Shelina said...

My backs do go with the fronts. They don't have to match exactly, but they do have to coordinate, so that if someone does flip it over, they are pleasantly and not unpleasantly surprised.

I'm not an art quilter, but I would imagine that the point of making a series is for convenience - since you already have the fabric out and the ideas in your head, you might as well run with that - and you can keep making continuous improvements to see where that leads you. You can make a big piece, and then cut it up and individualize each little piece. Other than that I hate making more than one of anything - I'd rather make something fresh and new.

EmPrint said...

Speaking for my own work, it bothers me if the back doesn't harmonize with the front. I've tried it both ways and when the back is just any old scrap, I get a jolt when I turn the piece from front to back. Call me compulsive.

I usually work in a series when I can't get everything said in one piece. Right now I'm working on a series of domestic icons or kitchen icons. Not sure yet which direction it will take. After half a century of housekeeping I have a lot to say!! LOL

Karen said...

I think I am almost obsessive about getting a back that goes with the front somehow. Silly isn't it considering that it does not show!
As for working in a series, Yes. I end up doing similar work until I can rid it from my being.Some of it works and some of it just ends up in a reject pile I show no one.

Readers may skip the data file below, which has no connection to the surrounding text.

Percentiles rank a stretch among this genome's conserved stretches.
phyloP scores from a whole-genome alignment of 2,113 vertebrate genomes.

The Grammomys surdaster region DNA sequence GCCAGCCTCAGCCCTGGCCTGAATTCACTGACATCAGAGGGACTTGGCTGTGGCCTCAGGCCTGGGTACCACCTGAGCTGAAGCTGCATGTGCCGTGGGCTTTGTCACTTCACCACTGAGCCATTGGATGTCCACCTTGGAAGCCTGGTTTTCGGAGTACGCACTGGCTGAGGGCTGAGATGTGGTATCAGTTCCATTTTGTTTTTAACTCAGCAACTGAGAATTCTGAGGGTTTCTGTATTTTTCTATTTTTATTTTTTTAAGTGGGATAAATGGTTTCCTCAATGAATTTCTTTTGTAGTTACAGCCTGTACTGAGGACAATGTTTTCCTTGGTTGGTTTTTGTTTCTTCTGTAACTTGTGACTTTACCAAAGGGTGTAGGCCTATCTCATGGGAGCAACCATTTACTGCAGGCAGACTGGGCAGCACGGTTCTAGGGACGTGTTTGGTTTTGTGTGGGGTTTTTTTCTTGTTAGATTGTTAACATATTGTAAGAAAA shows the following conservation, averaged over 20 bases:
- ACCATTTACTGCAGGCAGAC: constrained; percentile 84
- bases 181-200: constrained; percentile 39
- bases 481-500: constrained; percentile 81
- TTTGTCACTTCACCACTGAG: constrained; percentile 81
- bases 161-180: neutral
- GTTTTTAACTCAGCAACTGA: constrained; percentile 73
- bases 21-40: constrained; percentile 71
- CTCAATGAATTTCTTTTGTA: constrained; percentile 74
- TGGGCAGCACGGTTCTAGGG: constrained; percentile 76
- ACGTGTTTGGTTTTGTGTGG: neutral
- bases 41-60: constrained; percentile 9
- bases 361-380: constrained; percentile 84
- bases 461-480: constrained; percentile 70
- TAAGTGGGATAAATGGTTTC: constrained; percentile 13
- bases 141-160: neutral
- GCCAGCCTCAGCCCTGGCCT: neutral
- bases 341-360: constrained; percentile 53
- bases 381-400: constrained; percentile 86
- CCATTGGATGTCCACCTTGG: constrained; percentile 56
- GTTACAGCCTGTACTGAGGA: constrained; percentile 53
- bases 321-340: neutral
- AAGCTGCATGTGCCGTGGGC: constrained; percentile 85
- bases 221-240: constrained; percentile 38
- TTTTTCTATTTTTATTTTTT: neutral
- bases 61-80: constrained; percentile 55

Linda Branch Dunn said...

To my mind, the back is part of the whole. There's two sides to everything and that includes a work of art. The hidden part informs the seen. How a you finish and present something takes work, choice, so you might as well make those choices count, yes? And so, put the wild back on it, if you want, but to a purpose: a joke, or contrast, not just an accident.

lizzieb said...

I think working in a series is about exploring an idea and following it where it will go. It can be an idea, a technique, a color combination or whatever but you just keep following it. sometimes I had to work hard on my life circles pieces...the feeling of "oh what am I going to do now?" and "are they all looking alike?" But by following through, I learned a lot about composition and balance. Contrary to some comments, I don't feel that the work in a series needs to look a lot alike. Following an idea all the way is quite a challenge for an artist...it is so easy for us to jump around from one thing to another. Look at the wonderful art that captures a tree throughout the year...a chance to really look at the changes that is goes through.

laura said...